DRiNK: Are they still pissed about it?

MBB: [Laughs] No, some of them are gypsy brewers now. But, to be honest, I can understand why people don’t like “contract brewers” – a company goes into a brewery, they ask for the cheapest possible production, put their label on it, sell it some place, and the only thing they care about is marketing. We’re pretty much the opposite to that. I brew at Nøgne O in Norway – that’s pretty much the most expensive place in the world to produce beer. But I do it anyway because I know I can make the best beer possible.

DRiNK: You’ve made beers all over Europe. How do you select the breweries you’ve worked with?

MBB: Simply based on quality and what I think they can do. We brew a lot of beers at De Proef Brouwerij, near Ghent, in Belgium, and, in my opinion, it’s one of the best breweries in the world. When I ask for something I get exactly what I want. They’re so skilled in what they do I can come up with crazy recipes, stuff no one else could do, and they work.

DRiNK: Are there any breweries you still want to work with?

MBB: For sure. I don’t think it’s ever going to happen but Orval and De Doulle, both in Belgium – that would be a dream.。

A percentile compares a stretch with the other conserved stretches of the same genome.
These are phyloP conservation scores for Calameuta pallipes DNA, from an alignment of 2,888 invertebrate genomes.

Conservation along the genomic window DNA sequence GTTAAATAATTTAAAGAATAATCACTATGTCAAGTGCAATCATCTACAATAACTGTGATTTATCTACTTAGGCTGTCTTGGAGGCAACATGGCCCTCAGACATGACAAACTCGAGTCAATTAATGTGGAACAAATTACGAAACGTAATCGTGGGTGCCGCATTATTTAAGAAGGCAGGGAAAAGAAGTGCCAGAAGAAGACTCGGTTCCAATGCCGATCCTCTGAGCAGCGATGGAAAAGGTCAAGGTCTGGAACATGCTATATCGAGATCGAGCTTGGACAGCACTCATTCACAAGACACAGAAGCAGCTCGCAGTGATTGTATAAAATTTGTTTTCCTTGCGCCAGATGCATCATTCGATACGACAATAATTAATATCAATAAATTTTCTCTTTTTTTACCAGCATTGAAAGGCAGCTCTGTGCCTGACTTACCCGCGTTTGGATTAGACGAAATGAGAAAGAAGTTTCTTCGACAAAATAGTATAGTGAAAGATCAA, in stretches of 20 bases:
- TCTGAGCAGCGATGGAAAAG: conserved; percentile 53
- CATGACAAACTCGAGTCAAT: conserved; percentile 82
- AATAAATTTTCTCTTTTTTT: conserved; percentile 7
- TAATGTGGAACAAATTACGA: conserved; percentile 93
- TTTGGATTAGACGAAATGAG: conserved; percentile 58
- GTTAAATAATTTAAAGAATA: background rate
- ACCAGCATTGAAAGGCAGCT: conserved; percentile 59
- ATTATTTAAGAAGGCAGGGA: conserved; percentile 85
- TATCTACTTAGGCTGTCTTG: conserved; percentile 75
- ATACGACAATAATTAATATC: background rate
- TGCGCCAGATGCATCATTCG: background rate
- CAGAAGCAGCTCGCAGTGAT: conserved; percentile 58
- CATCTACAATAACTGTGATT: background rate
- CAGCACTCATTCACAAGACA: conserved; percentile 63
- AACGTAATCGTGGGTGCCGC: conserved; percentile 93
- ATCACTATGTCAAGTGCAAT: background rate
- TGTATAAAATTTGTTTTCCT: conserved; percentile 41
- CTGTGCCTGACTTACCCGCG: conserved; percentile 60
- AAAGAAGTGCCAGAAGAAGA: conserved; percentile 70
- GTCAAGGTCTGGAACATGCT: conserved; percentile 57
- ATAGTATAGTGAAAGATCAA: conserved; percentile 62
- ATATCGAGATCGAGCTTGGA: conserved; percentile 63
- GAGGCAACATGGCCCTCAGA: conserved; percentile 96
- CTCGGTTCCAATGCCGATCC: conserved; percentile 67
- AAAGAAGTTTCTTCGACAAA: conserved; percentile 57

DRiNK: Is there any ever resistance to your ideas?

MBB: In the beginning, yes. I would present a recipe and they’d say, “No, you can’t do that – it’s not possible.” For example, barrel ageing. When I started working with De Proef Brouwerij in 2008, no one was barrel-ageing beers, especially in Belgium. So the first time I asked them they said they couldn’t do it – instead, they came up with the idea of putting wood chips in the beer. And I said, “No, that’s not what I want – I want the oxidation, the age from the barrel.” So I kept fighting and, today, they have a whole building filled with my barrels. There’s much less resistance to new ideas now.

DRiNK: How have Mikkeller beers changed since the brand’s inception?

MBB: In the beginning, like most brewers, it was all about being extreme – the highest alcohol, who could do the most hops. But it’s matured – we still make those kind of beers but I think we do a greater number of beers that aren’t necessarily that… difficult. The thing is, you get these reviewers – sites that give ratings to beers. And young brewers, at least, tend to cater to these reviewers because they get good ratings; they do styles that appeal to these sites, often big, strong, fat black beers. They tend to stay away from more drinkable styles – pilsners, for example.

DRiNK: Session beers.

MBB: Exactly. Now, in many ways, you are more extreme by being less extreme. For me, doing a 0.3 per cent beer that actually tastes really good is a lot more extreme than doing a 15 per cent imperial stout because, really, anybody can do that. Doing a really, really flavourful 4.5 per cent pilsner, drinkable, refreshing, that’s a lot harder.